Filling in the Gaps In Global AIDS Policy


On Thursday March 12, I had the pleasure
of speaking on a panel sponsored by the United
Nations Association – USA

at the Commission on the Status of Women (CSW).  The topic, addressing
the care-giving burdens and gender gaps in PEPFAR, seems as timely as ever as the Obama Administration
has found itself dealing with the results of the Emergency Plan’s
reauthorization process and seeking new leadership at the Office of
the Global AIDS Coordinator (OGAC).  While PEPFAR has made great
progress in addressing the treatment needs of millions living with HIV
and AIDS in the developing world, we know very little about the impact
of PEPFAR’s prevention programs on populations at greatest risk for
infection.  And with new global AIDS law maintaining an emphasis
on abstinence and fidelity in prevention programs, addressing the care-giving
burdens and closing the gender gaps in the Emergency Plan will continue
to pose a challenge to implementers on the ground. 

Women account for half of all adults
living with HIV and AIDS worldwide, and rates among young women are
growing steadily.  OGAC has responded to the need to address HIV
among women and girls by integrating gender
strategies
into its care,
treatment, and prevention programs.  The implementation of the
strategies is monitored by a gender technical working group, comprised
of key staff of the various U.S. government agencies tasked with implementing
PEPFAR programs.  OGAC has been consistent in reporting on "gender-sensitive"
activities since 2005, and reported spending $1 billion on these efforts
in 2008.  However, because prevention policies fail to meet the
needs of women, these strategies are missing the mark at adequately
addressing the AIDS pandemic among the female population.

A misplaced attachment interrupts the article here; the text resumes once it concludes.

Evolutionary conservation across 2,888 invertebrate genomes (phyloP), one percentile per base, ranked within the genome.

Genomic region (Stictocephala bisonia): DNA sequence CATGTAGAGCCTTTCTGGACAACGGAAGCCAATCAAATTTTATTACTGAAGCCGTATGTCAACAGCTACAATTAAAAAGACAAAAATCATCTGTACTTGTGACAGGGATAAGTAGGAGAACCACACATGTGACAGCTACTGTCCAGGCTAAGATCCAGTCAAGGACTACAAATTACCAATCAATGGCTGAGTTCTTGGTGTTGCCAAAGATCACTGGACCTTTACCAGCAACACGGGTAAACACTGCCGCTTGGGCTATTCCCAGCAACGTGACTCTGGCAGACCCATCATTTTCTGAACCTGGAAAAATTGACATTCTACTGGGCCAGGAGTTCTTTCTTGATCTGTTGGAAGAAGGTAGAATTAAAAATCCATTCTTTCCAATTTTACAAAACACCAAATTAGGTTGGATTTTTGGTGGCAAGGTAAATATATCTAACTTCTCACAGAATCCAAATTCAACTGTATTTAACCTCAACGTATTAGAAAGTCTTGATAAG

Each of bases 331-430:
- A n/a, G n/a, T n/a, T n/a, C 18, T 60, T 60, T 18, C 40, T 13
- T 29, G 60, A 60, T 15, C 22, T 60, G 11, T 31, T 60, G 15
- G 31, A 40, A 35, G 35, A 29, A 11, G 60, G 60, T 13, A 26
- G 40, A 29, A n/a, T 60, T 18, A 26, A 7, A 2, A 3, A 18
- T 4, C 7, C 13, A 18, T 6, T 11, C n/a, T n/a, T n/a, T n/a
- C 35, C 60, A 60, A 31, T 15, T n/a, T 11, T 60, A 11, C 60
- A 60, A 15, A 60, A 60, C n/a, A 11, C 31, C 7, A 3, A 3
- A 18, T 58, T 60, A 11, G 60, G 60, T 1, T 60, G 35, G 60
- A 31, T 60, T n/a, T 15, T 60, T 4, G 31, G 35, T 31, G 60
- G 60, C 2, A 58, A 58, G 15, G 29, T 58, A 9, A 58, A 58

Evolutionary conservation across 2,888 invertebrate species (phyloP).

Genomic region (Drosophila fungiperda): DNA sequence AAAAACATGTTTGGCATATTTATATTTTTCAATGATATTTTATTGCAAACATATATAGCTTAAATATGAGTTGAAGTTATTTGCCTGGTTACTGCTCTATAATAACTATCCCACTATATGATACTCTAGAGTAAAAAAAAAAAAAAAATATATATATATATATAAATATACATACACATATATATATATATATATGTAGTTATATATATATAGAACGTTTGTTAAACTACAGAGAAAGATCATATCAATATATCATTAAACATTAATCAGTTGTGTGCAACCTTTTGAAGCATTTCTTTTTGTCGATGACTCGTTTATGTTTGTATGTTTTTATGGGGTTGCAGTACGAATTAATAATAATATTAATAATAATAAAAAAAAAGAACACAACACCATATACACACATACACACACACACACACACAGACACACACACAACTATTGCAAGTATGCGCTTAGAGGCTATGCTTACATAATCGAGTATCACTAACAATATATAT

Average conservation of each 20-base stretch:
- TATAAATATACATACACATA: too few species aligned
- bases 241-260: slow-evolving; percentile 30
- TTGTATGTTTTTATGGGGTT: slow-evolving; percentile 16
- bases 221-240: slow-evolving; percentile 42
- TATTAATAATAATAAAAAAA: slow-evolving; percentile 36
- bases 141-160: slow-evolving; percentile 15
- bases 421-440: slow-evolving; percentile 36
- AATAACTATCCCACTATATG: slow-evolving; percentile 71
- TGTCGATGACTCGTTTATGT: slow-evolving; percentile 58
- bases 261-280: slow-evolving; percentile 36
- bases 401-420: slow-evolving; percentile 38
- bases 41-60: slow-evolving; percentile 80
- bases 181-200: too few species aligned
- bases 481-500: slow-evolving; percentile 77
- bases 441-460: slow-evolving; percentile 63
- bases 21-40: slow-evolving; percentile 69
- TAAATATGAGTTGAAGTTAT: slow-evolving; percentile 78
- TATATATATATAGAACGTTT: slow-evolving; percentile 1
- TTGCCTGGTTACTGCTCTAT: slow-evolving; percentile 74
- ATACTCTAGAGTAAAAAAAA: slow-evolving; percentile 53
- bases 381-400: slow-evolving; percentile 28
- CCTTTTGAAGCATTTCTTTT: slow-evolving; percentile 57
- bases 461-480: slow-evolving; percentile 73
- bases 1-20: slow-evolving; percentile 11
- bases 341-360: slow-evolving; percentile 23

The fight for better prevention policy
for U.S. global AIDS programs was lost in the reauthorization process
last year.  Three key aspects of the law will have a direct and
almost immediate negative impact on women in need of prevention and
care services.  The first is the "balanced funding requirement,"
which stipulates that if less than 50% of funds for the sexual transmission
of HIV is spent on abstinence and fidelity programs, the Global AIDS
Coordinator must issue a report to Congress.  The second is the
retention of the Anti-Prostitution Loyalty Oath, also known as the prostitution
pledge, which requires NGOs and service-providers receiving aid through
the Emergency Plan to sign an oath opposing prostitution and sex-trafficking. 
The third is that the bill fell short by neglecting to commit U.S. global
AIDS policy to integrate family planning services and HIV/AIDS services,
although nothing in the legislation precludes the integration of these
services. 

The lack in adequately addressing the
prevention of the sexual transmission of HIV among women and girls undermines
all gender strategies implemented in PEPFAR programs.  The fact
that most women and young women are contracting HIV within marriage
or primary partnerships is a clear sign that focusing on abstinence
and fidelity does nothing to empower them in protecting themselves. 
In environments where male dominance and female inferiority prevail,
innovative strategies for prevention that provide women and young women
with the tools required to protect themselves need to be emphasized
and implemented broadly.  The prostitution pledge, which has become
a political football used by conservatives to demonize women and young
women engaged in the sex sector, has done nothing but stigmatize an
already marginalized population and has also caused a number of organizations
whose aim is to meet the prevention and care needs of this population
to curtail their services.  The lack of family planning/HIV integration
that is broad and widespread enough to truly impact women and girls
will only continue to overburden the health systems and health infrastructures
that are already experiencing shortages and pitfalls.  Further,
the inconvenience for women and young women living within resource-constrained
settings forced to visit multiple providers for health care services
related to the reproductive system makes no sense for the largest international
health program in history. 

If the U.S. government is serious about
addressing the gender implications of HIV and AIDS among women and young
women, it must make prevention a priority in PEPFAR.  Adequately
addressing the care-giving burdens and gender gaps of the AIDS pandemic
depends on it.  UNAIDS executive director Michel Sidebé echoed these sentiments in
his speech at the CSW and called for new paradigms in gender inequality
for women: "…give women and girls the power to protect themselves
from HIV…This requires investment in universal access to comprehensive
sexual and reproductive health services."                       

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